Martina Trevisan’s French Open Is a Welcome Stop on the Long Path Back From Illness

PARIS — Martina Trevisan’s path to the French Open quarterfinals was harder to negotiate than the Arc de Triomphe roundabout. In a women’s draw that has seen most of the top-seeded players spin out, Trevisan personifies the resilience of those who have found a way through.

There were the three qualifying matches that she won just to enter the main singles draw. The questionable line call that went against her while she was trying to serve out her second-round match against the teenage phenom Coco Gauff that she weathered. The two match points against her in the third round against 20th-seeded Maria Sakkari that she withstood. And her first defeat of a top-10 player, which she walked off with on Saturday in the fourth round against No. 8 Kiki Bertens.

But nothing 2020 has unleashed on Trevisan — not this year’s French Open draw nor the coronavirus pandemic, which ravaged her native Italy and heavily compressed the WTA Tour schedule — was harder for her to negotiate, she said, than the eating disorder that stilled her tennis career for four years, beginning in 2010.

“I know that I have done a great job,” said Trevisan, who recently started to share the details of her harrowing journey, first in July in an athletes’ blog, The Owl Post, in which she described trying to be seen by losing so much weight from her 5-foot-3 frame that she all but disappeared.

Trevisan, 26, relishes her Tuesday match against Iga Swiatek, 19, of Poland, not just because of the progress it represents — she had never won a main draw match in a major before last week — but also for the opportunity it presents to help others.

“It’s a message I want sent to other people that are suffering right now not to give up,” Trevisan said on Sunday. “Never give up.”

Trevisan’s mother is a tennis coach, her father was a professional soccer player in Italy’s second division and her older brother was a top-ranked junior tennis player. By the time she turned 15, Trevisan wrote, she was a high-ranked junior tagged for a bright professional future.

In 2009, she reached the semifinals at the French Open and Wimbledon in girls’ doubles, and finished the year ranked No. 694 in women’s singles. Around the same time, her father learned he had a degenerative disease. It consumed his focus, leaving her feeling adrift.

His illness, friction with her mother and the increased pressure she felt to succeed overwhelmed Trevisan, who wrote, “I began to feel, strongly, the rush around me to reap all the fruits even before the tree had time to take root.”

Trevisan said she wanted to live like a teenager, “recovering, perhaps with interest, all that I felt I had lost in previous years.”

She said she resented her muscular body, which made her stand out, and so she began cutting back on her caloric consumption until she was subsisting on a daily diet of less than half a cup of cereal and one piece of fruit.

“Only disappearing,” she wrote, “people would be able to see me.”

On Sunday, looking back at that time, Trevisan said: “I had a really bad moment, and in that moment I forgot everything about tennis. Tennis wasn’t my life anymore.”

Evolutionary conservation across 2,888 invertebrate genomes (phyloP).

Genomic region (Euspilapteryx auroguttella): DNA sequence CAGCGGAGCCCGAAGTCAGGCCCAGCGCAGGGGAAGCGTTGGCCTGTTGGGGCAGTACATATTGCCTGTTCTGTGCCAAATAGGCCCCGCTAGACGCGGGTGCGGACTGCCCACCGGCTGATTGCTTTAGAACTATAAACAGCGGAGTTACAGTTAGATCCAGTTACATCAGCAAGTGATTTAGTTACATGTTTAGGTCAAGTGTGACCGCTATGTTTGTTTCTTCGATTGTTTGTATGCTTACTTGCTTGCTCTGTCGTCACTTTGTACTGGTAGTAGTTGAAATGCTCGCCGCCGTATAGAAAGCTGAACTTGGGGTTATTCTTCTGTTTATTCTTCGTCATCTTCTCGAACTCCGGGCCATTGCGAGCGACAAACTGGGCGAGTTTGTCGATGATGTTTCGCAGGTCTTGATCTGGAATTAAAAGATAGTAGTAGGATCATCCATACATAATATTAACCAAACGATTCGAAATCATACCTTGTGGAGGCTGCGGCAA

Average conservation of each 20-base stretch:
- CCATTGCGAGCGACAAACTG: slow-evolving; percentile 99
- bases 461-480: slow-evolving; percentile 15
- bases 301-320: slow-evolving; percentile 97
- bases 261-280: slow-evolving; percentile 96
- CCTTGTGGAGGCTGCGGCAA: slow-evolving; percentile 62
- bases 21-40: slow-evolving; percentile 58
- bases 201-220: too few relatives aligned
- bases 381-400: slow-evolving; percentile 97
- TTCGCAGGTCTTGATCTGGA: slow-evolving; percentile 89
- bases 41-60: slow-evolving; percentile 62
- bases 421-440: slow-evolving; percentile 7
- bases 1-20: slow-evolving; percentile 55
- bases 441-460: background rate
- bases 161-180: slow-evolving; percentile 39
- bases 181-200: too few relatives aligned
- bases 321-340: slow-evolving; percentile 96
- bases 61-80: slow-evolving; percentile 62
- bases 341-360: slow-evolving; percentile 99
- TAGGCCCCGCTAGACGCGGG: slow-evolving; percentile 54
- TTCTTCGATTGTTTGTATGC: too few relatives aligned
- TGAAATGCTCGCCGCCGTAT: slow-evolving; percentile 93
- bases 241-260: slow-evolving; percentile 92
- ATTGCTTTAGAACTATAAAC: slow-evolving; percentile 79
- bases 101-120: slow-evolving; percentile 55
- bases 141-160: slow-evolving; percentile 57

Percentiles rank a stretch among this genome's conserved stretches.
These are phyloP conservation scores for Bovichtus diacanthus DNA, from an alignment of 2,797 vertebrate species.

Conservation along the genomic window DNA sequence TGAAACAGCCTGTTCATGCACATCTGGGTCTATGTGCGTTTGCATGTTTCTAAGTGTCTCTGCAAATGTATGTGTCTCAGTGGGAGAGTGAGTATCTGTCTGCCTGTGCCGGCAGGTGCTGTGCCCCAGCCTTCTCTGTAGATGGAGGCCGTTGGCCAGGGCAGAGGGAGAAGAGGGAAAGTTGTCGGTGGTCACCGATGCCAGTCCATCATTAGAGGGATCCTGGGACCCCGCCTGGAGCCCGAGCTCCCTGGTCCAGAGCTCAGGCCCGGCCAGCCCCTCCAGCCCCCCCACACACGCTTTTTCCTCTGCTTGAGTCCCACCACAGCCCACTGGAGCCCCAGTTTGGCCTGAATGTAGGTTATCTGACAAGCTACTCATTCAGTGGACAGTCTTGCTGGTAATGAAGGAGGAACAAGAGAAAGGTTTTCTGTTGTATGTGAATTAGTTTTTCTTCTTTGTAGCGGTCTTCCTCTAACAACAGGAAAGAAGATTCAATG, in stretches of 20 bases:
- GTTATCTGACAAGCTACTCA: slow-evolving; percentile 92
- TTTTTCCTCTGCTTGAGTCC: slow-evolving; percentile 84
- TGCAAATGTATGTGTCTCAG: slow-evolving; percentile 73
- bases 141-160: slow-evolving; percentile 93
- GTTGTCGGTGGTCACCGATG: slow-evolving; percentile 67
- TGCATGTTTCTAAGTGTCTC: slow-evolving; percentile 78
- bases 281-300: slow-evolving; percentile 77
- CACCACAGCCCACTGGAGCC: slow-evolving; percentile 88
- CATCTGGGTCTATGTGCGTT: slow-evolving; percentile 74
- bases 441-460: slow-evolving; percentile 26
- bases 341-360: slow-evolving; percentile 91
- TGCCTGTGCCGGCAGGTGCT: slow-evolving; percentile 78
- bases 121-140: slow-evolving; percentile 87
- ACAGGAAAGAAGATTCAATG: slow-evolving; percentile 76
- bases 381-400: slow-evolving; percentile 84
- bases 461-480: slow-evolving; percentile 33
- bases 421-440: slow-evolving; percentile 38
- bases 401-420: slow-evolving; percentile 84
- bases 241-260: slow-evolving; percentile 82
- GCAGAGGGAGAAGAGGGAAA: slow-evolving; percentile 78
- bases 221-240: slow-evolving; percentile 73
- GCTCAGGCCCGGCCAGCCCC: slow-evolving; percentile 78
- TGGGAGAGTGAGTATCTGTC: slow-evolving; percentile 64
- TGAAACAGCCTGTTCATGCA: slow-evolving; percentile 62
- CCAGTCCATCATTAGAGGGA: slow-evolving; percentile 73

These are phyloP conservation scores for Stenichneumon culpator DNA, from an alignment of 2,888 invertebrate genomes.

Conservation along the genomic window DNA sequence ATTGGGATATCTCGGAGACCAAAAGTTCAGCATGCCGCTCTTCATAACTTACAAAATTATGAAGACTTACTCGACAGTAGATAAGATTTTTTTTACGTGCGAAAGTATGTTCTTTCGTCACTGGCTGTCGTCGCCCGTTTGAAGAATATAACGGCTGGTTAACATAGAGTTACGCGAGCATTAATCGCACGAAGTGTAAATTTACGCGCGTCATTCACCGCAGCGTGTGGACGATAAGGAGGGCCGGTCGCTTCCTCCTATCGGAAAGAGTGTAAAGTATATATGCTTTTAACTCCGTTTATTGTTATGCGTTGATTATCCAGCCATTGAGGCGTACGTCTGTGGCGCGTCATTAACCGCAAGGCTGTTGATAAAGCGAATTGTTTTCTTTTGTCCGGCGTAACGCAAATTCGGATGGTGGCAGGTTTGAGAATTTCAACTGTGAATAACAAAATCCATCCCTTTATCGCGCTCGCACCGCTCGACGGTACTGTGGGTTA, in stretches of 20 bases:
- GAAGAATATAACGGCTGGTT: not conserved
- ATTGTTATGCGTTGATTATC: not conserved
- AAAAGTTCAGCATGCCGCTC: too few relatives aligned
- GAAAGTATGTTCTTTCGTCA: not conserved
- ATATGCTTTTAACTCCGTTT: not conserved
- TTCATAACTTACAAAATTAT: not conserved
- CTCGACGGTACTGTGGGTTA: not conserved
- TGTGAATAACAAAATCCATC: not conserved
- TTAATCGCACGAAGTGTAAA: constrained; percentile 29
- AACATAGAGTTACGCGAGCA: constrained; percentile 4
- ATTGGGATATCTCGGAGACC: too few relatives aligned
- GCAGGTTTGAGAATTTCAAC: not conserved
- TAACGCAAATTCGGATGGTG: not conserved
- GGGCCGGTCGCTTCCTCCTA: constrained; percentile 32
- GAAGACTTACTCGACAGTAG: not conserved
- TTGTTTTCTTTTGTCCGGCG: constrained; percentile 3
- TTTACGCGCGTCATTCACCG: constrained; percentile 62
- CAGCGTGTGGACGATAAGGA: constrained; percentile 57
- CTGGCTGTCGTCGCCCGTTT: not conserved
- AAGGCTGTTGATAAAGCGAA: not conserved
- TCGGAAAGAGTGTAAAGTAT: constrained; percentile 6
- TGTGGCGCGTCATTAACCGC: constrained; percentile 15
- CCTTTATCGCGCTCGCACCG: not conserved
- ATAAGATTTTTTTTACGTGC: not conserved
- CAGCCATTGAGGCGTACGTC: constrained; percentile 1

Trevisan said she sought inpatient treatment for anorexia after realizing, “I want to live, so step by step I must try.”

For four years, her focus, she said, “was on Martina and her life. I take my life in my hands.”

In her post, she wrote that she had to re-educate herself about food and “make peace with my wounds.”

Tennis became part of her healing. First, it was a means to make money by teaching lessons. Then she began to compete again, but this time in a more healthful manner, without pushing her body until it broke down.

“When I decided to play tennis again, it was a new chapter of my tennis life,” Trevisan said Sunday.

In 2014, Trevisan returned to the world rankings, at No. 590. Her climb since then has been steady, and she reached No. 153 in 2019. She advanced to the 2020 Australian main draw as a qualifier and lost in the first round to Sofia Kenin, the eventual champion.

Trevisan arrived home from a WTA tournament in Acapulco, Mexico, as Italy was locking down because of the coronavirus outbreak. She spent the next five months working on her mental health with a counselor and on her physical conditioning through Skype sessions with her trainer.

“Now I’m in the quarterfinal and everything is perfect for me,” she said. “I don’t feel any pressure.”

Ranked 159th, Trevisan is joined in the final eight by another qualifier ranked outside the top 100, Nadia Podoroska of Argentina. It is the first time since 1978 that two qualifiers have advanced this deep in the French Open men’s or women’s draw.

Trevisan’s opponent, Swiatek, is the youngest player left on the women’s side. Trevisan said she had great empathy for teenagers trying to make their way in a sport where the solo competition can reduce life to what feels like a zero-sum game.

In the past few months, she said, she has been contacted by a few other players with disordered eating. “They ask me for help, like what did you do when you felt like this?” Trevisan said. “For me, it’s a pleasure to help. I know I can recommend something, but the work they have to do by themselves.”

Source: Tennis -

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